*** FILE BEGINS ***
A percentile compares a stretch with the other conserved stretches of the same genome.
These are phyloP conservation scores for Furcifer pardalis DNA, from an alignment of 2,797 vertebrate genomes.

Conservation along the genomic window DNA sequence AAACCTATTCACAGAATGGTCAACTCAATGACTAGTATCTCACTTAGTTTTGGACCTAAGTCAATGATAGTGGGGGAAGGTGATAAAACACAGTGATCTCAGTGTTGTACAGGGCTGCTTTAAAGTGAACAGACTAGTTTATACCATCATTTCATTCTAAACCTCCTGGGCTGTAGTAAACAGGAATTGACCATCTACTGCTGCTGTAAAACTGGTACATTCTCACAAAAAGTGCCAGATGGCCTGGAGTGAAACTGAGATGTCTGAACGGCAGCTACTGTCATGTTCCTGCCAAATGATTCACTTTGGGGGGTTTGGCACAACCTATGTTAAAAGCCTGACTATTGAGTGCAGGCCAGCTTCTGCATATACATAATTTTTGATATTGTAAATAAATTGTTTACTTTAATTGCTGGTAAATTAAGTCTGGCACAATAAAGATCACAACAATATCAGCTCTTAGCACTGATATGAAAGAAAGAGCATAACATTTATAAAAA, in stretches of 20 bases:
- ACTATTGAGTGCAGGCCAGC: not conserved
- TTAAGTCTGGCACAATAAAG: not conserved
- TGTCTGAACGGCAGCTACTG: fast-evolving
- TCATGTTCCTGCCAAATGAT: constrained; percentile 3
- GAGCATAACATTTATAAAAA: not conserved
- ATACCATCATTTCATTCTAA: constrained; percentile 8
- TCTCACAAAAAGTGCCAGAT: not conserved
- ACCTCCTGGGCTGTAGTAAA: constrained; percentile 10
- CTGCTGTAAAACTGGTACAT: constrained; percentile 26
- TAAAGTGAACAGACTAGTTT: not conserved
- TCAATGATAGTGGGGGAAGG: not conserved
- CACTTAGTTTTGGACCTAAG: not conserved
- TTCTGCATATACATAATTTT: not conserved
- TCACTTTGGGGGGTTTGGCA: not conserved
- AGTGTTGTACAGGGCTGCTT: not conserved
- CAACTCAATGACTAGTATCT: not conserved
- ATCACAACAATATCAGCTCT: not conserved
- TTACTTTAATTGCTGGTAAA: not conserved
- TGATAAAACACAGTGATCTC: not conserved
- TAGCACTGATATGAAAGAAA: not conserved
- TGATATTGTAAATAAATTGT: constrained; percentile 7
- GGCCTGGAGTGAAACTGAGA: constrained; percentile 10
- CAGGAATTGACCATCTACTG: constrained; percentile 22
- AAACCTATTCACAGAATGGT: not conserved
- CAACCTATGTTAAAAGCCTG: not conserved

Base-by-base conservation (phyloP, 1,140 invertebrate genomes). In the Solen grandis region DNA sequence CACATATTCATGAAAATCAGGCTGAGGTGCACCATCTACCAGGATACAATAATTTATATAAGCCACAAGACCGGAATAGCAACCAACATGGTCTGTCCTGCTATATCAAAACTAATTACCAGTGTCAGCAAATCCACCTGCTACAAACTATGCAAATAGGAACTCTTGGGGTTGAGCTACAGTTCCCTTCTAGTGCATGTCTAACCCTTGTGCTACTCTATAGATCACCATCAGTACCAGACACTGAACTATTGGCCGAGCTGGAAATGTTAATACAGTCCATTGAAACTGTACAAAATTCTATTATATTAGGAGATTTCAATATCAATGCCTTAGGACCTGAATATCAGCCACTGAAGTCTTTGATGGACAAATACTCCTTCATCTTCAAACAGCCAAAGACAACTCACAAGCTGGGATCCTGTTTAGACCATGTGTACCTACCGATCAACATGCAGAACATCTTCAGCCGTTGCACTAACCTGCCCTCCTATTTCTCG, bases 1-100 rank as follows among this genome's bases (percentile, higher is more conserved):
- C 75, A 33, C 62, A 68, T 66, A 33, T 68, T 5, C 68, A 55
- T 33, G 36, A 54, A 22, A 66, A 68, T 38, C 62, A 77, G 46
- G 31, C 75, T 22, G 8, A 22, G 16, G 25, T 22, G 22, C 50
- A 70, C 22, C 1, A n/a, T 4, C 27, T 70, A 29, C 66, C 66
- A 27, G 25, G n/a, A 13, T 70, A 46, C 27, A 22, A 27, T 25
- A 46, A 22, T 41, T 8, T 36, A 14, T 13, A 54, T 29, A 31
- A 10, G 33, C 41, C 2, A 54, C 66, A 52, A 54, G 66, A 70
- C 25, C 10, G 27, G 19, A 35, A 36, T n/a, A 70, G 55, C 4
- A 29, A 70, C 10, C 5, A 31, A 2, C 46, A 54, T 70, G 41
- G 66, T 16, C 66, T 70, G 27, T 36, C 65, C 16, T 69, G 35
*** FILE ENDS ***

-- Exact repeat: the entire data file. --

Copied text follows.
A percentile compares a stretch with the other conserved stretches of the same genome.
These are phyloP conservation scores for Furcifer pardalis DNA, from an alignment of 2,797 vertebrate genomes.

Conservation along the genomic window DNA sequence AAACCTATTCACAGAATGGTCAACTCAATGACTAGTATCTCACTTAGTTTTGGACCTAAGTCAATGATAGTGGGGGAAGGTGATAAAACACAGTGATCTCAGTGTTGTACAGGGCTGCTTTAAAGTGAACAGACTAGTTTATACCATCATTTCATTCTAAACCTCCTGGGCTGTAGTAAACAGGAATTGACCATCTACTGCTGCTGTAAAACTGGTACATTCTCACAAAAAGTGCCAGATGGCCTGGAGTGAAACTGAGATGTCTGAACGGCAGCTACTGTCATGTTCCTGCCAAATGATTCACTTTGGGGGGTTTGGCACAACCTATGTTAAAAGCCTGACTATTGAGTGCAGGCCAGCTTCTGCATATACATAATTTTTGATATTGTAAATAAATTGTTTACTTTAATTGCTGGTAAATTAAGTCTGGCACAATAAAGATCACAACAATATCAGCTCTTAGCACTGATATGAAAGAAAGAGCATAACATTTATAAAAA, in stretches of 20 bases:
- ACTATTGAGTGCAGGCCAGC: not conserved
- TTAAGTCTGGCACAATAAAG: not conserved
- TGTCTGAACGGCAGCTACTG: fast-evolving
- TCATGTTCCTGCCAAATGAT: constrained; percentile 3
- GAGCATAACATTTATAAAAA: not conserved
- ATACCATCATTTCATTCTAA: constrained; percentile 8
- TCTCACAAAAAGTGCCAGAT: not conserved
- ACCTCCTGGGCTGTAGTAAA: constrained; percentile 10
- CTGCTGTAAAACTGGTACAT: constrained; percentile 26
- TAAAGTGAACAGACTAGTTT: not conserved
- TCAATGATAGTGGGGGAAGG: not conserved
- CACTTAGTTTTGGACCTAAG: not conserved
- TTCTGCATATACATAATTTT: not conserved
- TCACTTTGGGGGGTTTGGCA: not conserved
- AGTGTTGTACAGGGCTGCTT: not conserved
- CAACTCAATGACTAGTATCT: not conserved
- ATCACAACAATATCAGCTCT: not conserved
- TTACTTTAATTGCTGGTAAA: not conserved
- TGATAAAACACAGTGATCTC: not conserved
- TAGCACTGATATGAAAGAAA: not conserved
- TGATATTGTAAATAAATTGT: constrained; percentile 7
- GGCCTGGAGTGAAACTGAGA: constrained; percentile 10
- CAGGAATTGACCATCTACTG: constrained; percentile 22
- AAACCTATTCACAGAATGGT: not conserved
- CAACCTATGTTAAAAGCCTG: not conserved

Base-by-base conservation (phyloP, 1,140 invertebrate genomes). In the Solen grandis region DNA sequence CACATATTCATGAAAATCAGGCTGAGGTGCACCATCTACCAGGATACAATAATTTATATAAGCCACAAGACCGGAATAGCAACCAACATGGTCTGTCCTGCTATATCAAAACTAATTACCAGTGTCAGCAAATCCACCTGCTACAAACTATGCAAATAGGAACTCTTGGGGTTGAGCTACAGTTCCCTTCTAGTGCATGTCTAACCCTTGTGCTACTCTATAGATCACCATCAGTACCAGACACTGAACTATTGGCCGAGCTGGAAATGTTAATACAGTCCATTGAAACTGTACAAAATTCTATTATATTAGGAGATTTCAATATCAATGCCTTAGGACCTGAATATCAGCCACTGAAGTCTTTGATGGACAAATACTCCTTCATCTTCAAACAGCCAAAGACAACTCACAAGCTGGGATCCTGTTTAGACCATGTGTACCTACCGATCAACATGCAGAACATCTTCAGCCGTTGCACTAACCTGCCCTCCTATTTCTCG, bases 1-100 rank as follows among this genome's bases (percentile, higher is more conserved):
- C 75, A 33, C 62, A 68, T 66, A 33, T 68, T 5, C 68, A 55
- T 33, G 36, A 54, A 22, A 66, A 68, T 38, C 62, A 77, G 46
- G 31, C 75, T 22, G 8, A 22, G 16, G 25, T 22, G 22, C 50
- A 70, C 22, C 1, A n/a, T 4, C 27, T 70, A 29, C 66, C 66
- A 27, G 25, G n/a, A 13, T 70, A 46, C 27, A 22, A 27, T 25
- A 46, A 22, T 41, T 8, T 36, A 14, T 13, A 54, T 29, A 31
- A 10, G 33, C 41, C 2, A 54, C 66, A 52, A 54, G 66, A 70
- C 25, C 10, G 27, G 19, A 35, A 36, T n/a, A 70, G 55, C 4
- A 29, A 70, C 10, C 5, A 31, A 2, C 46, A 54, T 70, G 41
- G 66, T 16, C 66, T 70, G 27, T 36, C 65, C 16, T 69, G 35